I’ve had people immediately blurt out “my mother (or another loved one) died of cancer”, an understandable, if insensitive, response from someone whose only experience and knowledge of cancer has left them with the pain of grief.  I don’t mind these comments, though they are hard to hear emotionally because dying is always a possibility with cancer, especially a reoccurrence, but at least I know this person is hurting just hearing what I am going through and it might explain their discomfort and/or avoidance of me. And sometimes these people are very compassionate because they know how disruptive to family members a cancer diagnosis can be. They’ve experienced it.

How about this –  “well, if it’s just a little tumor in a lymph node that doesn’t sound bad.” (it actually wasn’t ‘just a little tumor”, nor in a node). This from someone who must have no idea how the body works or what the lymph system does.  

Some people become uncomfortable and speechless around me, they don’t want to think about it, they don’t want to think I’m going to die and they don’t want to ask. Not knowing what to say, understandably, they say nothing when they see me and what words are exchanged sort of fall on the floor. I’m left feeling I have to make them feel comfortable with me. I too would rather not think, talk, dwell on what I am having to cope with right now, but that doesn’t make cancer nor the emotional charge go away. It’s like the proverbial elephant in the living room – let’s pretend it isn’t there. That doesn’t diminish it.  Acknowledging its impact and putting the focus elsewhere, that would be more helpful.

Then there are the really good ones: “well, at least you have _______________ “ , fill in the blank – Mike, Abby, good health care, a place to live, whatever – comments that imply there are people in worse situations in life. Another version is “at least you don’t have________________” some other horrid disease. These comments amaze me, as if I don’t know, and am not grateful for, the blessings in my life. And yes, I know there are people with extraordinary health and other life challenges, some are even good friends of mine who I care deeply about, and yes, I know there are people without health care, not even the medicare I’m on (which by the way does not cover any health care I seek outside the minimal standard of care). Am I to feel good, or even guilty, about ‘just’ having cancer because I have a good husband, or whatever? I still worry about other people and get angry about the latest horrible injustice in the world. Life is messy, complicated, it’s not a competition of who is suffering the most!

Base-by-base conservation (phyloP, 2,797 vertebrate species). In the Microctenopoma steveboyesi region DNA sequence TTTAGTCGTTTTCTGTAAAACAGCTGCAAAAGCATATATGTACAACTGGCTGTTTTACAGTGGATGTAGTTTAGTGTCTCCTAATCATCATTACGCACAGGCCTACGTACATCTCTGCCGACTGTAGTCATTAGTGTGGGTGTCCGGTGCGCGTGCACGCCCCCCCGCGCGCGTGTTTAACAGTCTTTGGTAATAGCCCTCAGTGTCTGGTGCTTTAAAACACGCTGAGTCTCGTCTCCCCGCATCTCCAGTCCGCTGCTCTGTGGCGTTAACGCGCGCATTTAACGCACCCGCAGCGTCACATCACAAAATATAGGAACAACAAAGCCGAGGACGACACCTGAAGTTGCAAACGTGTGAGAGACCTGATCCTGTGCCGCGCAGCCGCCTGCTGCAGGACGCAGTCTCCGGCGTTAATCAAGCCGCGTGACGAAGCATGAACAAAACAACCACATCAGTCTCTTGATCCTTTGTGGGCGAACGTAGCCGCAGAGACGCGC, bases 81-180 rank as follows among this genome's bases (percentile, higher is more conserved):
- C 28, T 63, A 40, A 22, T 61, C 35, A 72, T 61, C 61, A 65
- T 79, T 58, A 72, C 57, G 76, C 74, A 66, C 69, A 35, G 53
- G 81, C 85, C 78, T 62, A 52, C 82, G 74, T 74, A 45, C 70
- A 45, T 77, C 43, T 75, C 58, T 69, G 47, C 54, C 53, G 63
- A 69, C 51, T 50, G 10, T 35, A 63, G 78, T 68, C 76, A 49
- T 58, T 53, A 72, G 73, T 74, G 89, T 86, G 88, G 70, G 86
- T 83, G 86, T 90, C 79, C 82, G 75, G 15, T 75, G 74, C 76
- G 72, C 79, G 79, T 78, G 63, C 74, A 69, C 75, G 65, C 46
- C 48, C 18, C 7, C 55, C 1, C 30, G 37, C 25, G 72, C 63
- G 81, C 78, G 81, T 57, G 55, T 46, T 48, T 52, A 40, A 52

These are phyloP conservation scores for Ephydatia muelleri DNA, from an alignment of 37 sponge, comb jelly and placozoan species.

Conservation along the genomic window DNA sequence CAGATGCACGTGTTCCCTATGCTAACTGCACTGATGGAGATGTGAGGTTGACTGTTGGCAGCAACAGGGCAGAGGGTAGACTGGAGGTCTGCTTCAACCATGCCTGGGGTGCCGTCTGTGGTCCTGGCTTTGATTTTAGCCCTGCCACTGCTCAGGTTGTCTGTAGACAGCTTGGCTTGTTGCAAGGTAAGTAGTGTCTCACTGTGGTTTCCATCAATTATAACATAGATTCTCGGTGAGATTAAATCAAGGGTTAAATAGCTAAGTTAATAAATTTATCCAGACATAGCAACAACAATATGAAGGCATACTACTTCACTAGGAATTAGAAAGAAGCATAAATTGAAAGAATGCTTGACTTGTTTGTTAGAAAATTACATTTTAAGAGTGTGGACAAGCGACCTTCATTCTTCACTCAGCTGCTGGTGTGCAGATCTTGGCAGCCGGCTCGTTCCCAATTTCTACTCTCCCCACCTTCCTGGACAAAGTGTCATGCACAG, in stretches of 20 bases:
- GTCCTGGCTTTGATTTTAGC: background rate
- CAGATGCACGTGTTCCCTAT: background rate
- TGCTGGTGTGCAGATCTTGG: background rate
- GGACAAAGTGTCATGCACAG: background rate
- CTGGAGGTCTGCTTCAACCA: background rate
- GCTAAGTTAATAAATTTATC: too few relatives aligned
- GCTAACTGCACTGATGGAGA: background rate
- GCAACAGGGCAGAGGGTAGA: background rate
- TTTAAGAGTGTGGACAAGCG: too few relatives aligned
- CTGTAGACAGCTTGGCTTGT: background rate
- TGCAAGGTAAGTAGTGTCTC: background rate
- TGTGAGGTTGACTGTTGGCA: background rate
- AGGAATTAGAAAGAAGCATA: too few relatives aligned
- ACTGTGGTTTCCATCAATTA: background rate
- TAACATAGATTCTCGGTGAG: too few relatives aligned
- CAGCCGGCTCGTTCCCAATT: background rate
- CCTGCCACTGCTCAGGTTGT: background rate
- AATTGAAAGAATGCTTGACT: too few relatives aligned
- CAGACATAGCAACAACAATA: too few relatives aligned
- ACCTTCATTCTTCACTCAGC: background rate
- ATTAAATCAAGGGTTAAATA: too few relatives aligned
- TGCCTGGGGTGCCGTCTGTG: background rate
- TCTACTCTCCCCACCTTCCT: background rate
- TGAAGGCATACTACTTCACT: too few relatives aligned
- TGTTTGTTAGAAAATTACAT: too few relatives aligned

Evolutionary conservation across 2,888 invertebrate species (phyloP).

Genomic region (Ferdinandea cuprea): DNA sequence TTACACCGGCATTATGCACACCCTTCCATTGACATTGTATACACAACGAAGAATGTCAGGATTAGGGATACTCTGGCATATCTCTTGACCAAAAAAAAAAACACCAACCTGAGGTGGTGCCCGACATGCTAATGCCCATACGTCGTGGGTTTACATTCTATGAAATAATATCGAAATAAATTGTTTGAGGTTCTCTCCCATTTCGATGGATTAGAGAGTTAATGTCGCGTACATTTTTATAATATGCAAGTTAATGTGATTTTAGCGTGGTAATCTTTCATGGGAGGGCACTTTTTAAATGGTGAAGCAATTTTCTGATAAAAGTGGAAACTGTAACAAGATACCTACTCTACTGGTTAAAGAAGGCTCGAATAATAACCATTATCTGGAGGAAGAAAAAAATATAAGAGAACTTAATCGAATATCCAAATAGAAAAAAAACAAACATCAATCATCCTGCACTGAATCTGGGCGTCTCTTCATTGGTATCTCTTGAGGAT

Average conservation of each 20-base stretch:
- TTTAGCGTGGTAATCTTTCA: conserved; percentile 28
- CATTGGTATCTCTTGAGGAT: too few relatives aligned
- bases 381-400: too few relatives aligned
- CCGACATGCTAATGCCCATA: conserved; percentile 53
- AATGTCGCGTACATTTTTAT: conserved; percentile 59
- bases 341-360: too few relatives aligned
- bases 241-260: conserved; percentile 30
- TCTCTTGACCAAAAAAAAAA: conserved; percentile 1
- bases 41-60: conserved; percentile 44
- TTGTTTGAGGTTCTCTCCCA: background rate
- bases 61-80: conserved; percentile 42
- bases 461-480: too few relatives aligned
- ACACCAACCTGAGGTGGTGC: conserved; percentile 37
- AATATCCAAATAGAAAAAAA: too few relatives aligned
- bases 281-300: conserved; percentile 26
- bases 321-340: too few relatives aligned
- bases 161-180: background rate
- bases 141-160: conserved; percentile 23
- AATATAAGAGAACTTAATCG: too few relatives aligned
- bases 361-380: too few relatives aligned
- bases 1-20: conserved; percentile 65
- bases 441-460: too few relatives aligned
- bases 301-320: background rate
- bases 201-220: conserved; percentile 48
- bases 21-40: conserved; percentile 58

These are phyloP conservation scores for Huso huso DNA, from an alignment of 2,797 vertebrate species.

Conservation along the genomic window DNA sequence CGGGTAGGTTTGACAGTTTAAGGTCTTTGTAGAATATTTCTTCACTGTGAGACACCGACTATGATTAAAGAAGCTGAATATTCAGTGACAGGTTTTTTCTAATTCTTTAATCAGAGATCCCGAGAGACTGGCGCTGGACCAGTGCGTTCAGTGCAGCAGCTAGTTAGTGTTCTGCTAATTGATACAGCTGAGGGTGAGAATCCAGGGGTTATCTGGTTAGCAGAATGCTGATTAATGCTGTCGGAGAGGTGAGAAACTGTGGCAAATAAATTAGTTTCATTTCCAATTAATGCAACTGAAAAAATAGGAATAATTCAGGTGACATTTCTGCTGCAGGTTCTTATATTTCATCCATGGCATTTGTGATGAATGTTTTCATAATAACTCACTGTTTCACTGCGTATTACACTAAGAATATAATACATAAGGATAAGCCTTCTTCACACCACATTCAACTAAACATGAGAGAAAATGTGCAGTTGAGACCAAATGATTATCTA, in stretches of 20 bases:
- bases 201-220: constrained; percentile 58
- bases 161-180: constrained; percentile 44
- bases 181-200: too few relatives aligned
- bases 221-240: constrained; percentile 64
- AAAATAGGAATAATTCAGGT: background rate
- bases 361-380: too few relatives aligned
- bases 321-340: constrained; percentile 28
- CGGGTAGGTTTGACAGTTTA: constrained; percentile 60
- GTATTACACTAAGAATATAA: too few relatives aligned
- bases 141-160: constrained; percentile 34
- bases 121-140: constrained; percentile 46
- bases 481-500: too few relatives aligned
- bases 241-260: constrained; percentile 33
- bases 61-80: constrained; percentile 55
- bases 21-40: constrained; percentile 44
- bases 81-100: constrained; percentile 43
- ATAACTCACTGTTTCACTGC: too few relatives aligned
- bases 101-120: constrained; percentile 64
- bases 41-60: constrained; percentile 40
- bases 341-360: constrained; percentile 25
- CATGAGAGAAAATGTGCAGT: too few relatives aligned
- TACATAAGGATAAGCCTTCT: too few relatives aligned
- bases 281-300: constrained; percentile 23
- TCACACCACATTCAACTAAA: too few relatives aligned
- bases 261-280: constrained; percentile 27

I knew a woman who had AIDS in the early years of the AIDS epidemic when treatment wasn’t known and most people died. She got AIDS from a blood transfusion she received because she had another rare and life threatening illness, one she had since birth. I met her in a workshop for people living with chronic health conditions. I went to the workshop partially because of professional interest and partially because of the chronic fatigue and pain I lived with. We got to know one another and I visited her whenever I was in Seattle, once she made the trip here. She let a busy life of advocating for services for women and children with AIDS at a time only gay men were getting any attention for life care services. She had worked for the state before getting AIDS and had been a real mover and shaker for people with disabilities. She was still a mover and shaker and organizer. A complex and brilliant person, she also was growing frail, suffered with a lot of physical pain, heart conditions and multiple complications having two major diseases, and she struggled with lots of emotional ups and downs. She asked me how I was doing once on a day I was not doing well and I told her I could hardly complain to her about anything. She told me what she was going through in no way diminished any suffering or difficult experience another person went through, she never made comparisons or felt less compassion for others due to her own life struggles. I learned not to dismiss my own struggles or feel guilty about them. And I learned that she, like myself, continued to have the caring for others that she had always had. Suffering does not take that away.